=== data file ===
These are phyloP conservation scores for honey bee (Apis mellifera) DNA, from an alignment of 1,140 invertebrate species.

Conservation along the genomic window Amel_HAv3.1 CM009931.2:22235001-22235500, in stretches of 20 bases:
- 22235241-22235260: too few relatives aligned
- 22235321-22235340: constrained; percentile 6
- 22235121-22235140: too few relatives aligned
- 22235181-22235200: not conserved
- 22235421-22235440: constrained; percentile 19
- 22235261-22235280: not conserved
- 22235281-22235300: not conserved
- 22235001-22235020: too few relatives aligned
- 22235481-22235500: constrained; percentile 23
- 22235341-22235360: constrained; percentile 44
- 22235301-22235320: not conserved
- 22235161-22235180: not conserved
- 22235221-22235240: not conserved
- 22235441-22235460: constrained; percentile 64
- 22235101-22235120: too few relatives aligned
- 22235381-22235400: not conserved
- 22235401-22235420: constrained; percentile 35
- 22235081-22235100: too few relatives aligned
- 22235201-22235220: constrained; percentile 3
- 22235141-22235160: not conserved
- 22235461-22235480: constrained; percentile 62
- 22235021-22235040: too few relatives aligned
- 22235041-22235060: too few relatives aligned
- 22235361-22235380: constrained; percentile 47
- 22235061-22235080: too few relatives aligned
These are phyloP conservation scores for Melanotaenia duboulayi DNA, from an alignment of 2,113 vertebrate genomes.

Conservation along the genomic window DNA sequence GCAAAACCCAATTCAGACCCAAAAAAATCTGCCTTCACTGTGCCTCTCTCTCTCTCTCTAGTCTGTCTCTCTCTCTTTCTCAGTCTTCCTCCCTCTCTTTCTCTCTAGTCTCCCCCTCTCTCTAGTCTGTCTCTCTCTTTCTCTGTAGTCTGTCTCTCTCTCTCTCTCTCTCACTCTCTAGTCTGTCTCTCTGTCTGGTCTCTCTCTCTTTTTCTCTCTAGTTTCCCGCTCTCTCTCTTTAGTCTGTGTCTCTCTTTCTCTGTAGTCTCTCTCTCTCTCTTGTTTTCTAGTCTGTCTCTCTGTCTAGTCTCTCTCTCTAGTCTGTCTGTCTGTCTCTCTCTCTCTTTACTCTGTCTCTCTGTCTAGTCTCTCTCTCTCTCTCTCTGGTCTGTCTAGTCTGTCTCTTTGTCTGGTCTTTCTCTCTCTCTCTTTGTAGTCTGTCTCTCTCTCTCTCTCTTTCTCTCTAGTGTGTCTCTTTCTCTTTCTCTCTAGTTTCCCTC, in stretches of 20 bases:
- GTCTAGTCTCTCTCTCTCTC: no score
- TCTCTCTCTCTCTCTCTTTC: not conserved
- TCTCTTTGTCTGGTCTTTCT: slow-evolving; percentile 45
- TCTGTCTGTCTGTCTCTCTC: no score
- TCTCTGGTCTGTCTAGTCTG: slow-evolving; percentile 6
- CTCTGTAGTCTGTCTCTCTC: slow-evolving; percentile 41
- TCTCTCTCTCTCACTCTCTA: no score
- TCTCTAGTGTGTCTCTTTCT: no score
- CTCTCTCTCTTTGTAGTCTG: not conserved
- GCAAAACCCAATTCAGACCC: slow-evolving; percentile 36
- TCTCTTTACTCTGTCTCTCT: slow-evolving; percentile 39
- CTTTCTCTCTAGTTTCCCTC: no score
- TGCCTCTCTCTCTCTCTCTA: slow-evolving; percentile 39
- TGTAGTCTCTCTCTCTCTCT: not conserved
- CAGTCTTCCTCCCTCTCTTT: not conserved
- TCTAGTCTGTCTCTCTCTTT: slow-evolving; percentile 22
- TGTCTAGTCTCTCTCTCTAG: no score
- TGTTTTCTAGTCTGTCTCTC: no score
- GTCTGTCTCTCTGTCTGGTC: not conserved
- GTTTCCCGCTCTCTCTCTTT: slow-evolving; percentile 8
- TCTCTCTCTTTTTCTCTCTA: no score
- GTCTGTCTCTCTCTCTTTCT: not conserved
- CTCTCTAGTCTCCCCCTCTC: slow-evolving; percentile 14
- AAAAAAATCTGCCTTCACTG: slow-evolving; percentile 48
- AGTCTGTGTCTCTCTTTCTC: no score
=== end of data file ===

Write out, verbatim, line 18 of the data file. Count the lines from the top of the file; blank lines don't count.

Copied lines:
- 22235381-22235400: not conserved